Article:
[Closed] representation without a statement of truth
If a defendant makes a written representation with false information on it to mislead the court but intentionally does not enclose a proper statement of truth in this written representation in case we discover the false information to avoid contempt of court, can this defendant nevertheless be prosecuted for contempt?
And, if if cannot be prosecuted is it not an easy way to mislead the court with false information without risking any prosecution for contempt?
I would like to know if this written representation is attached to an application notice with a statement of truth does this means that this statement of truth applies also to any written representation attached to this appication notice to avoid that the defendant escape prosecution for contempt of court in case he send false information to the Court in documents attached to the application notice?
Moreover I would like to know which standard of proof applies to contempt in a civil court the criminal standard of proof or the civil one?
Gordon Exall has written about this a lot in his excellent Civil Litigation Brief blog. For example:
I quote the following passage from the case you put forward
“the burden of proof lies on the person seeking committal; and a defendant is not obliged to give evidence and this is a matter of which he should be warned. The father was given no such warning,”
which shows that the case you put forward deals more with the procedure which should be followed to prosecute someone for contempt of court but not the fact that someone intentionally not enclose a proper statement of truth in a written representation attached to an application notice to mislead the court without risking prosecution for contempt
Other cases are available on that blog.
And you may ask the court to disregard purported evidence not verified by a statement of truth.
The application notice being verified by a statement of truth I thought it was enough
The issue is that most of the people are not aware of this issue of statements being verified by a statement of truth
I have difficulties to believe that we can send to court in total impunity all false statements we wish as long as we do not verify them by a statement of truth
A party can take into account the contents of the statements sent by the other party to decide whether or not to appeal or issued further claims. My question is what can do this party when later he notices that these statements are untrue and that he was misled in issuing appeals and other claims because of them and has been ordered to pay the cost of these appeals and other claims?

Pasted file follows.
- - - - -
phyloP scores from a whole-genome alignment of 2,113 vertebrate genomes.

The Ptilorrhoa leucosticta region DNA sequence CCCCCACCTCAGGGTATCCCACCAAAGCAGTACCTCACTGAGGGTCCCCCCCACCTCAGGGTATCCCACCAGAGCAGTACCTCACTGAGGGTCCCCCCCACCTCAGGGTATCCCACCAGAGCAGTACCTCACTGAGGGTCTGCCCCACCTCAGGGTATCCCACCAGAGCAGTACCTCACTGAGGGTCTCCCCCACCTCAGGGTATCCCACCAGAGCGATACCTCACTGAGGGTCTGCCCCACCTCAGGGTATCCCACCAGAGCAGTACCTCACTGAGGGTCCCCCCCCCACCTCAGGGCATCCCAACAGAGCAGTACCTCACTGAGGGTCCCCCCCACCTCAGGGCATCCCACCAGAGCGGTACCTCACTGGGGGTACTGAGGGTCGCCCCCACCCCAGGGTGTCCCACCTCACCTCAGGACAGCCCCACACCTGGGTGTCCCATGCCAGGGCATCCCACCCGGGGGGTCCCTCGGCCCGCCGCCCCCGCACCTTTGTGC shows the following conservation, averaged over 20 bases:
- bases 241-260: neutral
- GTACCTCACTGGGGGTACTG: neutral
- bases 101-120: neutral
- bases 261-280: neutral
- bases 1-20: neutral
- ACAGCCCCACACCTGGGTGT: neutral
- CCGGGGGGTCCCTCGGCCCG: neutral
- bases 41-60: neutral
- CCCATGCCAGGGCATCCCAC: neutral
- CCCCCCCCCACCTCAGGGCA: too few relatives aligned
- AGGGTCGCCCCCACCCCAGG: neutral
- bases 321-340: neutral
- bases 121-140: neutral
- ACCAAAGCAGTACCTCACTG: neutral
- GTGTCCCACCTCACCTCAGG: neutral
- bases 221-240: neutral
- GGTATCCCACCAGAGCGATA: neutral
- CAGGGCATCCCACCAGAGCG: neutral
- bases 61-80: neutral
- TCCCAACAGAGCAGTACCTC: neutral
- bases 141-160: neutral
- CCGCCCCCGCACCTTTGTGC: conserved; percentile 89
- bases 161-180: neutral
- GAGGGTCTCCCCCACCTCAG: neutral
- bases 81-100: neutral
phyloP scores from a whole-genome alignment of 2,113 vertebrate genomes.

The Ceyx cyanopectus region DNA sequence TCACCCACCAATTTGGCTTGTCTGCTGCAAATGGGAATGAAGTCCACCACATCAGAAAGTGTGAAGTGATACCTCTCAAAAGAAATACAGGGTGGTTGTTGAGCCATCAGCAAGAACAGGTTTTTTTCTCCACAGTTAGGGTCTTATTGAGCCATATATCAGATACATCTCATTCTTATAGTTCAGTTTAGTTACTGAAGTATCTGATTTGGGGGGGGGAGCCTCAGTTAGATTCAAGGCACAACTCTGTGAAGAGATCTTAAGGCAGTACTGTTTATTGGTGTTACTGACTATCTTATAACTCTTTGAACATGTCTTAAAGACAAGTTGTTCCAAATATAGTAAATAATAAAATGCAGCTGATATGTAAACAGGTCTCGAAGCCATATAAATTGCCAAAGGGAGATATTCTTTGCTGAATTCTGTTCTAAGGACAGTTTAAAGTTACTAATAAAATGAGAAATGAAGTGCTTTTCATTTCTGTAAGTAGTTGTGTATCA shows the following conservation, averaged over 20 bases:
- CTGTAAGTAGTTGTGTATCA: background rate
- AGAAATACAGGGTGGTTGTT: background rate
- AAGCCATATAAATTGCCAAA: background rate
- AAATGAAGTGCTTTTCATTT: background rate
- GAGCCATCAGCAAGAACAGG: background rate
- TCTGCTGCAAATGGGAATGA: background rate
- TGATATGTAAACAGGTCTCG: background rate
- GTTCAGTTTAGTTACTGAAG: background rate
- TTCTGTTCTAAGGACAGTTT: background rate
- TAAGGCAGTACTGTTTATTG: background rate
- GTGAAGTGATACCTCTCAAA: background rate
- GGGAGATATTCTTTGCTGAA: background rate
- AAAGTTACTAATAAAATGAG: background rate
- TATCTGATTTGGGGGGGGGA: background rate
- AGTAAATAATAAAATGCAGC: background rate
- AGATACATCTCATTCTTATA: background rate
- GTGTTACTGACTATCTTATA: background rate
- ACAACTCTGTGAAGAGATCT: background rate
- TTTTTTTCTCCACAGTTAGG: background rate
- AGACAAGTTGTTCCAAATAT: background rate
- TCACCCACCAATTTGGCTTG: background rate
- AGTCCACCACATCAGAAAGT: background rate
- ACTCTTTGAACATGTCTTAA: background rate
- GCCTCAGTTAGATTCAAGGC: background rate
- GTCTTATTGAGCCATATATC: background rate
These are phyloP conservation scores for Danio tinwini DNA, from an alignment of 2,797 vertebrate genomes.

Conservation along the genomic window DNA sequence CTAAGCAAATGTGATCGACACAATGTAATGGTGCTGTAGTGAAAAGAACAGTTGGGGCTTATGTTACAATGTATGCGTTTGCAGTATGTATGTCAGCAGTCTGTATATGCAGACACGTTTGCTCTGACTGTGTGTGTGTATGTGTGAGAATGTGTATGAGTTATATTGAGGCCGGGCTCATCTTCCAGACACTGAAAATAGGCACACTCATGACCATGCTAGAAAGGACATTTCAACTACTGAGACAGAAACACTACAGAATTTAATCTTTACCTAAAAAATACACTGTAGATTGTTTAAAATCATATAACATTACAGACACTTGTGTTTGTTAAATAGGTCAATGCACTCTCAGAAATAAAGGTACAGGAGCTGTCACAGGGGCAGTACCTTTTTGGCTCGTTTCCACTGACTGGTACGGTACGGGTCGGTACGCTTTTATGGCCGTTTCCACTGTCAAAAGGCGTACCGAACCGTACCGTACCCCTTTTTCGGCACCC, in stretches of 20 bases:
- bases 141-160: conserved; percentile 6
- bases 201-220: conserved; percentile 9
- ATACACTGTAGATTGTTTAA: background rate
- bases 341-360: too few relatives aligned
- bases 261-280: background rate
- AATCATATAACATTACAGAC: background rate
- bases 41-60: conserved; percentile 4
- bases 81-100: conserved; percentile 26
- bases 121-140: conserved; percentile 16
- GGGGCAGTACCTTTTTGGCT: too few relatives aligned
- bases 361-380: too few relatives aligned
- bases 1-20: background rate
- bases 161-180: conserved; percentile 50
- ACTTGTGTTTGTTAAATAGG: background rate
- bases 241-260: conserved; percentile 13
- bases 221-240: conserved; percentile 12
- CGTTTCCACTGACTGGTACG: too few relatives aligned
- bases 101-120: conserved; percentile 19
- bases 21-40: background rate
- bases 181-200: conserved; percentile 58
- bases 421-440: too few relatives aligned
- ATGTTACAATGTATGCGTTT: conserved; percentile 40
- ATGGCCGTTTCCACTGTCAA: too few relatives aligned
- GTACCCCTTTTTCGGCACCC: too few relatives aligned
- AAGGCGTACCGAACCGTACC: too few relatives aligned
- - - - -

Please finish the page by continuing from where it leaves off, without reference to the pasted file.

"Other cases are available on that blog"
However, these others cases are not about the issue raised by my thread. If I am wrong I would be grateful to you if you tell which are these other cases which raise the same issue as my thread
One day when I was in a hearing I noticed that a statement from the defendant was not verified by a statement of truth and I asked the judge to reject it for this reason. However, the judge did not reject it because he asked the defendant to verify his statement orally during this hearing.
Hence, does what matter is whether the claimant had knowingly made false statements and this issue of verification by a statement is only a "technicality" which could be used by dishonest litigants to try to get around the law on contempt?
Moreover when the other party and the judge read a big witness statement with plenty of documents attached it is difficult for them to pay attention to whether or not all are verified by statements of truth
At the end of the day the defendant has intentionally sent to the court statements that he knew were false and if he cannot be prosecuted for contempt because of the trick he used of not intentionally verifying them by a statement of truth, can the court nevertheless punishes this defendant in another way?
The claim where the statement was verified with a statement of truth orally during the hearing is an old claim that I put forward as an example
The problem with false statements is a new claim which is a different claim that my old claim
It is always good advice to parties to court proceedings to keep their eye on the ball. If you think the other party has said something that you can disprove, the focus on the evidence and on proving the other party is wrong.
Getting hung up on whether the other party is lying etc is not helpful, and as far as you are concerned should be a side track to be avoided. The judge will decide the case on the evidence before him and will draw whatever conclusions he or she thinks necessary or appropriate.
I was not able to notice at the time I received the false statements that they were false. It was only a long time after when I issued another claim against the defendant that he filed statements where he made disclosures which mean that his previous statements of the previous claims were false
Whether you are able to do anything about it now will to a large extent depend on how crucial the evidence that you now question was to the original decision. It sometimes happens that a judge says, more or less "I see, but that would not have altered my decision as to the outcome of the case".
If your later case is ongoing, use your findings against your defendant.
The problem is that the Defendant attached the false statements to an application notice he put his name and signed them but he does not put the usual words
"I believe that what is stated in this statement is true"
and I would like to know if it makes a difference?